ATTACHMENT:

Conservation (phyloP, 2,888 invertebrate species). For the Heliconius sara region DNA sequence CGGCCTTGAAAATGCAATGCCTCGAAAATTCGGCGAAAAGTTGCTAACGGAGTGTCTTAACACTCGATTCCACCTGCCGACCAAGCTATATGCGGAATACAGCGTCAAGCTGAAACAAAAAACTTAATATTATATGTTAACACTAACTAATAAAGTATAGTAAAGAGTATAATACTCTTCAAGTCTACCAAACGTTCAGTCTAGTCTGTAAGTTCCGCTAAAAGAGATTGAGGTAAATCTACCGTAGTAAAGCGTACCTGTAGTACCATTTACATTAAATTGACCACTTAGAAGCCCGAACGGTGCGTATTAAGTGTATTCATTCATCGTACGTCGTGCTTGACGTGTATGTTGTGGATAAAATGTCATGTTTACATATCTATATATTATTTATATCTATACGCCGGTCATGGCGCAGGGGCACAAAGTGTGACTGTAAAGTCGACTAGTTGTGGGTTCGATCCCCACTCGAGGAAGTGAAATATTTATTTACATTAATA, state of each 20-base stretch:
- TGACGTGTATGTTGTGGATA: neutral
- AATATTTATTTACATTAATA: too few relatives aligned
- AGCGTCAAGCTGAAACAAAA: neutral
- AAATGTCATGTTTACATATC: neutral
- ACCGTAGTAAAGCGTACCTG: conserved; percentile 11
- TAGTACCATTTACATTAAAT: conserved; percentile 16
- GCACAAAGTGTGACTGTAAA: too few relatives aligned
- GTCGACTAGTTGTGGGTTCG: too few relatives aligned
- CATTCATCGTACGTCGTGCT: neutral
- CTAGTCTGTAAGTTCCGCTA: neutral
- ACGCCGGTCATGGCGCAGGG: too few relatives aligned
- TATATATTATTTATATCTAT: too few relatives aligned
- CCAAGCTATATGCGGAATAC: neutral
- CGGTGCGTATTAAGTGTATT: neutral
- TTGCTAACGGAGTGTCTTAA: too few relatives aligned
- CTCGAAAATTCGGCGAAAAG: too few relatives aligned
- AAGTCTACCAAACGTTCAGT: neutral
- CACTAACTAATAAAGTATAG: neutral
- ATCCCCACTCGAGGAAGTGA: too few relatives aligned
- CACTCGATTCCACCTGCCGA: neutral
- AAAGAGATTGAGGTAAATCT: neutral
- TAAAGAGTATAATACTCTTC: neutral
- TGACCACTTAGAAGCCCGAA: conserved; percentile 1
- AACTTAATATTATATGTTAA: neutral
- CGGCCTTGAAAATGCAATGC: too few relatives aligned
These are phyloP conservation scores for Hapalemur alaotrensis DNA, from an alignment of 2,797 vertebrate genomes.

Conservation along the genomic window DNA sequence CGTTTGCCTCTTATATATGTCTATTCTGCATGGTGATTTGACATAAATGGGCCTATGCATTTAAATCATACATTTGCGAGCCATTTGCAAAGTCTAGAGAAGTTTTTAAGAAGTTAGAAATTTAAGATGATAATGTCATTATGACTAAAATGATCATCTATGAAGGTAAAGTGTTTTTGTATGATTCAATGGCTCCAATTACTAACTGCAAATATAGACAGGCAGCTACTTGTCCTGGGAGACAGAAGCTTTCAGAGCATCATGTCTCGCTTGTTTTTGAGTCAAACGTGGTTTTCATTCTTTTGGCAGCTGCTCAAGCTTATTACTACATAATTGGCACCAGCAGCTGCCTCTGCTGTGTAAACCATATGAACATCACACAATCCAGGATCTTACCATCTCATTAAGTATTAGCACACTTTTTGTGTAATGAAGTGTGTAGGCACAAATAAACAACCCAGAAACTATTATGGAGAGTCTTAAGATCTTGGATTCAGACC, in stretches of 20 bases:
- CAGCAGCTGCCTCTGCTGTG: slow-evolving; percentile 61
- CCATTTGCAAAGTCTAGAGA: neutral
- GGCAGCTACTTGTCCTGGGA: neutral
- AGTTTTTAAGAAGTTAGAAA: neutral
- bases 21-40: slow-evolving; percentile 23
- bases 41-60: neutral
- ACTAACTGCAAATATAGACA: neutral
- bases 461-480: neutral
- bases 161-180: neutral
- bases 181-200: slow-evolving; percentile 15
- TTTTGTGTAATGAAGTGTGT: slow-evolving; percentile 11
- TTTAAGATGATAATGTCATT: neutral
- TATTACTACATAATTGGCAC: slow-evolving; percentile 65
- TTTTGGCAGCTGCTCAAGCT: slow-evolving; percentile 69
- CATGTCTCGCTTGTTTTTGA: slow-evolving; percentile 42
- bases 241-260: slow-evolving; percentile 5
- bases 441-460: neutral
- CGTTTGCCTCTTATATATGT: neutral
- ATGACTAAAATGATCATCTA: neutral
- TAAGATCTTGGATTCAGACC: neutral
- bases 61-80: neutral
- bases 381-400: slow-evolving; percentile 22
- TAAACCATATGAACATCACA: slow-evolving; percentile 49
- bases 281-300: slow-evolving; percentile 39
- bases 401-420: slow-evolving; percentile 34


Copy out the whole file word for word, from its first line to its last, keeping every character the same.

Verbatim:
Conservation (phyloP, 2,888 invertebrate species). For the Heliconius sara region DNA sequence CGGCCTTGAAAATGCAATGCCTCGAAAATTCGGCGAAAAGTTGCTAACGGAGTGTCTTAACACTCGATTCCACCTGCCGACCAAGCTATATGCGGAATACAGCGTCAAGCTGAAACAAAAAACTTAATATTATATGTTAACACTAACTAATAAAGTATAGTAAAGAGTATAATACTCTTCAAGTCTACCAAACGTTCAGTCTAGTCTGTAAGTTCCGCTAAAAGAGATTGAGGTAAATCTACCGTAGTAAAGCGTACCTGTAGTACCATTTACATTAAATTGACCACTTAGAAGCCCGAACGGTGCGTATTAAGTGTATTCATTCATCGTACGTCGTGCTTGACGTGTATGTTGTGGATAAAATGTCATGTTTACATATCTATATATTATTTATATCTATACGCCGGTCATGGCGCAGGGGCACAAAGTGTGACTGTAAAGTCGACTAGTTGTGGGTTCGATCCCCACTCGAGGAAGTGAAATATTTATTTACATTAATA, state of each 20-base stretch:
- TGACGTGTATGTTGTGGATA: neutral
- AATATTTATTTACATTAATA: too few relatives aligned
- AGCGTCAAGCTGAAACAAAA: neutral
- AAATGTCATGTTTACATATC: neutral
- ACCGTAGTAAAGCGTACCTG: conserved; percentile 11
- TAGTACCATTTACATTAAAT: conserved; percentile 16
- GCACAAAGTGTGACTGTAAA: too few relatives aligned
- GTCGACTAGTTGTGGGTTCG: too few relatives aligned
- CATTCATCGTACGTCGTGCT: neutral
- CTAGTCTGTAAGTTCCGCTA: neutral
- ACGCCGGTCATGGCGCAGGG: too few relatives aligned
- TATATATTATTTATATCTAT: too few relatives aligned
- CCAAGCTATATGCGGAATAC: neutral
- CGGTGCGTATTAAGTGTATT: neutral
- TTGCTAACGGAGTGTCTTAA: too few relatives aligned
- CTCGAAAATTCGGCGAAAAG: too few relatives aligned
- AAGTCTACCAAACGTTCAGT: neutral
- CACTAACTAATAAAGTATAG: neutral
- ATCCCCACTCGAGGAAGTGA: too few relatives aligned
- CACTCGATTCCACCTGCCGA: neutral
- AAAGAGATTGAGGTAAATCT: neutral
- TAAAGAGTATAATACTCTTC: neutral
- TGACCACTTAGAAGCCCGAA: conserved; percentile 1
- AACTTAATATTATATGTTAA: neutral
- CGGCCTTGAAAATGCAATGC: too few relatives aligned
These are phyloP conservation scores for Hapalemur alaotrensis DNA, from an alignment of 2,797 vertebrate genomes.

Conservation along the genomic window DNA sequence CGTTTGCCTCTTATATATGTCTATTCTGCATGGTGATTTGACATAAATGGGCCTATGCATTTAAATCATACATTTGCGAGCCATTTGCAAAGTCTAGAGAAGTTTTTAAGAAGTTAGAAATTTAAGATGATAATGTCATTATGACTAAAATGATCATCTATGAAGGTAAAGTGTTTTTGTATGATTCAATGGCTCCAATTACTAACTGCAAATATAGACAGGCAGCTACTTGTCCTGGGAGACAGAAGCTTTCAGAGCATCATGTCTCGCTTGTTTTTGAGTCAAACGTGGTTTTCATTCTTTTGGCAGCTGCTCAAGCTTATTACTACATAATTGGCACCAGCAGCTGCCTCTGCTGTGTAAACCATATGAACATCACACAATCCAGGATCTTACCATCTCATTAAGTATTAGCACACTTTTTGTGTAATGAAGTGTGTAGGCACAAATAAACAACCCAGAAACTATTATGGAGAGTCTTAAGATCTTGGATTCAGACC, in stretches of 20 bases:
- CAGCAGCTGCCTCTGCTGTG: slow-evolving; percentile 61
- CCATTTGCAAAGTCTAGAGA: neutral
- GGCAGCTACTTGTCCTGGGA: neutral
- AGTTTTTAAGAAGTTAGAAA: neutral
- bases 21-40: slow-evolving; percentile 23
- bases 41-60: neutral
- ACTAACTGCAAATATAGACA: neutral
- bases 461-480: neutral
- bases 161-180: neutral
- bases 181-200: slow-evolving; percentile 15
- TTTTGTGTAATGAAGTGTGT: slow-evolving; percentile 11
- TTTAAGATGATAATGTCATT: neutral
- TATTACTACATAATTGGCAC: slow-evolving; percentile 65
- TTTTGGCAGCTGCTCAAGCT: slow-evolving; percentile 69
- CATGTCTCGCTTGTTTTTGA: slow-evolving; percentile 42
- bases 241-260: slow-evolving; percentile 5
- bases 441-460: neutral
- CGTTTGCCTCTTATATATGT: neutral
- ATGACTAAAATGATCATCTA: neutral
- TAAGATCTTGGATTCAGACC: neutral
- bases 61-80: neutral
- bases 381-400: slow-evolving; percentile 22
- TAAACCATATGAACATCACA: slow-evolving; percentile 49
- bases 281-300: slow-evolving; percentile 39
- bases 401-420: slow-evolving; percentile 34